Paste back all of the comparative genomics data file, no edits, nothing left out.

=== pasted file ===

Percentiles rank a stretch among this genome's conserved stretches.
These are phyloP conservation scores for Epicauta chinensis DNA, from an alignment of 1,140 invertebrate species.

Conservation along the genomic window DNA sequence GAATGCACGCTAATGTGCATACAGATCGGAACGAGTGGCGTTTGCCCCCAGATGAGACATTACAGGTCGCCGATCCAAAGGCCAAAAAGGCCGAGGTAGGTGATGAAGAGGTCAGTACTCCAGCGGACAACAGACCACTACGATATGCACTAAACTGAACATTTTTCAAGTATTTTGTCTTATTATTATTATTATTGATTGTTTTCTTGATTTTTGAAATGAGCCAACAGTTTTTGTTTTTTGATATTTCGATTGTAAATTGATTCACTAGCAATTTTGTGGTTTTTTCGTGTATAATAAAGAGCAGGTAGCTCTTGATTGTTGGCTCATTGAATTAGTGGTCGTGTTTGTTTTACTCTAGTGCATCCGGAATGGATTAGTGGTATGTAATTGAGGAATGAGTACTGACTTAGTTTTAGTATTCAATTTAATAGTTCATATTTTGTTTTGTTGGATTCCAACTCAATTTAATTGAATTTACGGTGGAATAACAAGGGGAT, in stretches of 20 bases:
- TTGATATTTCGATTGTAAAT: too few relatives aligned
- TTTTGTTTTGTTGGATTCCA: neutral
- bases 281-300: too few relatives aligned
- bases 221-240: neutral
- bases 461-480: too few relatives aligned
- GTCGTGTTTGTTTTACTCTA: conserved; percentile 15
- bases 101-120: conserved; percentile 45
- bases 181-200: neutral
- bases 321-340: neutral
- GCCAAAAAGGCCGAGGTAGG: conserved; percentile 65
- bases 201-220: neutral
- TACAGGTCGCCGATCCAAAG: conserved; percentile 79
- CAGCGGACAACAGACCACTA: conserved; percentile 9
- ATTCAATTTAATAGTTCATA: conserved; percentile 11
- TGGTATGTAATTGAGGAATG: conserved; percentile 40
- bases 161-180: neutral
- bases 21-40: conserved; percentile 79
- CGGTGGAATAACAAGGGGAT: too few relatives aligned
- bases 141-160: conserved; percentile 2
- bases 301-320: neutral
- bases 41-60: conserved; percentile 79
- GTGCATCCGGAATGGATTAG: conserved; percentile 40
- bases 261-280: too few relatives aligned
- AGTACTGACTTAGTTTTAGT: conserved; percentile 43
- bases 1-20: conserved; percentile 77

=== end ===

Percentiles rank a stretch among this genome's conserved stretches.
These are phyloP conservation scores for Epicauta chinensis DNA, from an alignment of 1,140 invertebrate species.

Conservation along the genomic window DNA sequence GAATGCACGCTAATGTGCATACAGATCGGAACGAGTGGCGTTTGCCCCCAGATGAGACATTACAGGTCGCCGATCCAAAGGCCAAAAAGGCCGAGGTAGGTGATGAAGAGGTCAGTACTCCAGCGGACAACAGACCACTACGATATGCACTAAACTGAACATTTTTCAAGTATTTTGTCTTATTATTATTATTATTGATTGTTTTCTTGATTTTTGAAATGAGCCAACAGTTTTTGTTTTTTGATATTTCGATTGTAAATTGATTCACTAGCAATTTTGTGGTTTTTTCGTGTATAATAAAGAGCAGGTAGCTCTTGATTGTTGGCTCATTGAATTAGTGGTCGTGTTTGTTTTACTCTAGTGCATCCGGAATGGATTAGTGGTATGTAATTGAGGAATGAGTACTGACTTAGTTTTAGTATTCAATTTAATAGTTCATATTTTGTTTTGTTGGATTCCAACTCAATTTAATTGAATTTACGGTGGAATAACAAGGGGAT, in stretches of 20 bases:
- TTGATATTTCGATTGTAAAT: too few relatives aligned
- TTTTGTTTTGTTGGATTCCA: neutral
- bases 281-300: too few relatives aligned
- bases 221-240: neutral
- bases 461-480: too few relatives aligned
- GTCGTGTTTGTTTTACTCTA: conserved; percentile 15
- bases 101-120: conserved; percentile 45
- bases 181-200: neutral
- bases 321-340: neutral
- GCCAAAAAGGCCGAGGTAGG: conserved; percentile 65
- bases 201-220: neutral
- TACAGGTCGCCGATCCAAAG: conserved; percentile 79
- CAGCGGACAACAGACCACTA: conserved; percentile 9
- ATTCAATTTAATAGTTCATA: conserved; percentile 11
- TGGTATGTAATTGAGGAATG: conserved; percentile 40
- bases 161-180: neutral
- bases 21-40: conserved; percentile 79
- CGGTGGAATAACAAGGGGAT: too few relatives aligned
- bases 141-160: conserved; percentile 2
- bases 301-320: neutral
- bases 41-60: conserved; percentile 79
- GTGCATCCGGAATGGATTAG: conserved; percentile 40
- bases 261-280: too few relatives aligned
- AGTACTGACTTAGTTTTAGT: conserved; percentile 43
- bases 1-20: conserved; percentile 77